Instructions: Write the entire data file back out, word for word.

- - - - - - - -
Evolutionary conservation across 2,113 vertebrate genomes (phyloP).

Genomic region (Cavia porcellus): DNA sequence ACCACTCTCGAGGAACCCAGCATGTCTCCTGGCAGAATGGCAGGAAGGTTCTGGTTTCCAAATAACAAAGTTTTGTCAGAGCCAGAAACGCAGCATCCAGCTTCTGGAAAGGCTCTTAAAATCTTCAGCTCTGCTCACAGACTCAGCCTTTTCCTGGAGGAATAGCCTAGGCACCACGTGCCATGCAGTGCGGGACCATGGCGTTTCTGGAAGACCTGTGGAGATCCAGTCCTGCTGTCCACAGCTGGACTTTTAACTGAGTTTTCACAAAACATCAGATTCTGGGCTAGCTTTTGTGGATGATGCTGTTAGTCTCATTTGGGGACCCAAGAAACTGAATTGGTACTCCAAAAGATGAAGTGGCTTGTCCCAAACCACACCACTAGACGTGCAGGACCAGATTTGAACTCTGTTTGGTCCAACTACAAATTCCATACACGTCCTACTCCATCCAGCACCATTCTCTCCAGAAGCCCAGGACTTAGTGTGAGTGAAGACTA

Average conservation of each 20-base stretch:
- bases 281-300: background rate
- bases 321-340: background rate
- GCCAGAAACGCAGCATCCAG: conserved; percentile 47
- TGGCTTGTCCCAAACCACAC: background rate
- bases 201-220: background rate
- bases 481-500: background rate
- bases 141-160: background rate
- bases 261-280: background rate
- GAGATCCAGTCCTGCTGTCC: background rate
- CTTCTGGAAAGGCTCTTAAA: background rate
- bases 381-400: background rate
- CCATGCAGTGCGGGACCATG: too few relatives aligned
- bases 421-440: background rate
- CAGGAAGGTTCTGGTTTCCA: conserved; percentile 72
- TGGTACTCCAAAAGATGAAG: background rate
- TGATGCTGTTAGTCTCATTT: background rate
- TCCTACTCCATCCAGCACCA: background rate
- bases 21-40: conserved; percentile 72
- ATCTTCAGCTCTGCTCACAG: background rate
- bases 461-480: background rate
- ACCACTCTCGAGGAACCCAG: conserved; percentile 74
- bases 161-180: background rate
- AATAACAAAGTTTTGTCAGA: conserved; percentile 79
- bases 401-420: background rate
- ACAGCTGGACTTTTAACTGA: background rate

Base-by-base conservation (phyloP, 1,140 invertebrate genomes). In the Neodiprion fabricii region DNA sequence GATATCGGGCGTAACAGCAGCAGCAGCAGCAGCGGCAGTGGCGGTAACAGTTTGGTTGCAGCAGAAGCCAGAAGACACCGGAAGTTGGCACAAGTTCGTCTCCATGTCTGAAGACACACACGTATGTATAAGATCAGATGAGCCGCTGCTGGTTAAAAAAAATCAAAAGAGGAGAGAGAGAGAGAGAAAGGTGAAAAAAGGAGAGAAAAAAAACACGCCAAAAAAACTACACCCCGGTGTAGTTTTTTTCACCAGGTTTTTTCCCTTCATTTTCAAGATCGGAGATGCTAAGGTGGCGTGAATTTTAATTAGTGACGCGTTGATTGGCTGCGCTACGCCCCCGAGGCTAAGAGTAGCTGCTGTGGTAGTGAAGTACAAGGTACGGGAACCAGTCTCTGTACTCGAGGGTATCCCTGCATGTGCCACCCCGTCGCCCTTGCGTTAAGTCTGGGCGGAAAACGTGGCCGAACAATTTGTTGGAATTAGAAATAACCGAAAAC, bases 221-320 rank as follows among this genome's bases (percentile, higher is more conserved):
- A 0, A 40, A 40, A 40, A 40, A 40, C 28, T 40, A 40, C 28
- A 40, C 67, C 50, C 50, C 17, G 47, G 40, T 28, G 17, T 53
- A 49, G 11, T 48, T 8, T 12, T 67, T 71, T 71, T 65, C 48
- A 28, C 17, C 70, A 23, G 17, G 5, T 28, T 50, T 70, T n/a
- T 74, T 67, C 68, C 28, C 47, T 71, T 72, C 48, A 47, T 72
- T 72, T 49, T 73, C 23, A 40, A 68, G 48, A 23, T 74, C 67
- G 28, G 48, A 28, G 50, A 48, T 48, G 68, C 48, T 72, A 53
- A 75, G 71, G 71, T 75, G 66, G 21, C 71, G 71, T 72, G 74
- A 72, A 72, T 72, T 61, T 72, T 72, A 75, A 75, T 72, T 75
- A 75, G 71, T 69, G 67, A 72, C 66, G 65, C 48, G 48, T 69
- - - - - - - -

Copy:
Evolutionary conservation across 2,113 vertebrate genomes (phyloP).

Genomic region (Cavia porcellus): DNA sequence ACCACTCTCGAGGAACCCAGCATGTCTCCTGGCAGAATGGCAGGAAGGTTCTGGTTTCCAAATAACAAAGTTTTGTCAGAGCCAGAAACGCAGCATCCAGCTTCTGGAAAGGCTCTTAAAATCTTCAGCTCTGCTCACAGACTCAGCCTTTTCCTGGAGGAATAGCCTAGGCACCACGTGCCATGCAGTGCGGGACCATGGCGTTTCTGGAAGACCTGTGGAGATCCAGTCCTGCTGTCCACAGCTGGACTTTTAACTGAGTTTTCACAAAACATCAGATTCTGGGCTAGCTTTTGTGGATGATGCTGTTAGTCTCATTTGGGGACCCAAGAAACTGAATTGGTACTCCAAAAGATGAAGTGGCTTGTCCCAAACCACACCACTAGACGTGCAGGACCAGATTTGAACTCTGTTTGGTCCAACTACAAATTCCATACACGTCCTACTCCATCCAGCACCATTCTCTCCAGAAGCCCAGGACTTAGTGTGAGTGAAGACTA

Average conservation of each 20-base stretch:
- bases 281-300: background rate
- bases 321-340: background rate
- GCCAGAAACGCAGCATCCAG: conserved; percentile 47
- TGGCTTGTCCCAAACCACAC: background rate
- bases 201-220: background rate
- bases 481-500: background rate
- bases 141-160: background rate
- bases 261-280: background rate
- GAGATCCAGTCCTGCTGTCC: background rate
- CTTCTGGAAAGGCTCTTAAA: background rate
- bases 381-400: background rate
- CCATGCAGTGCGGGACCATG: too few relatives aligned
- bases 421-440: background rate
- CAGGAAGGTTCTGGTTTCCA: conserved; percentile 72
- TGGTACTCCAAAAGATGAAG: background rate
- TGATGCTGTTAGTCTCATTT: background rate
- TCCTACTCCATCCAGCACCA: background rate
- bases 21-40: conserved; percentile 72
- ATCTTCAGCTCTGCTCACAG: background rate
- bases 461-480: background rate
- ACCACTCTCGAGGAACCCAG: conserved; percentile 74
- bases 161-180: background rate
- AATAACAAAGTTTTGTCAGA: conserved; percentile 79
- bases 401-420: background rate
- ACAGCTGGACTTTTAACTGA: background rate

Base-by-base conservation (phyloP, 1,140 invertebrate genomes). In the Neodiprion fabricii region DNA sequence GATATCGGGCGTAACAGCAGCAGCAGCAGCAGCGGCAGTGGCGGTAACAGTTTGGTTGCAGCAGAAGCCAGAAGACACCGGAAGTTGGCACAAGTTCGTCTCCATGTCTGAAGACACACACGTATGTATAAGATCAGATGAGCCGCTGCTGGTTAAAAAAAATCAAAAGAGGAGAGAGAGAGAGAGAAAGGTGAAAAAAGGAGAGAAAAAAAACACGCCAAAAAAACTACACCCCGGTGTAGTTTTTTTCACCAGGTTTTTTCCCTTCATTTTCAAGATCGGAGATGCTAAGGTGGCGTGAATTTTAATTAGTGACGCGTTGATTGGCTGCGCTACGCCCCCGAGGCTAAGAGTAGCTGCTGTGGTAGTGAAGTACAAGGTACGGGAACCAGTCTCTGTACTCGAGGGTATCCCTGCATGTGCCACCCCGTCGCCCTTGCGTTAAGTCTGGGCGGAAAACGTGGCCGAACAATTTGTTGGAATTAGAAATAACCGAAAAC, bases 221-320 rank as follows among this genome's bases (percentile, higher is more conserved):
- A 0, A 40, A 40, A 40, A 40, A 40, C 28, T 40, A 40, C 28
- A 40, C 67, C 50, C 50, C 17, G 47, G 40, T 28, G 17, T 53
- A 49, G 11, T 48, T 8, T 12, T 67, T 71, T 71, T 65, C 48
- A 28, C 17, C 70, A 23, G 17, G 5, T 28, T 50, T 70, T n/a
- T 74, T 67, C 68, C 28, C 47, T 71, T 72, C 48, A 47, T 72
- T 72, T 49, T 73, C 23, A 40, A 68, G 48, A 23, T 74, C 67
- G 28, G 48, A 28, G 50, A 48, T 48, G 68, C 48, T 72, A 53
- A 75, G 71, G 71, T 75, G 66, G 21, C 71, G 71, T 72, G 74
- A 72, A 72, T 72, T 61, T 72, T 72, A 75, A 75, T 72, T 75
- A 75, G 71, T 69, G 67, A 72, C 66, G 65, C 48, G 48, T 69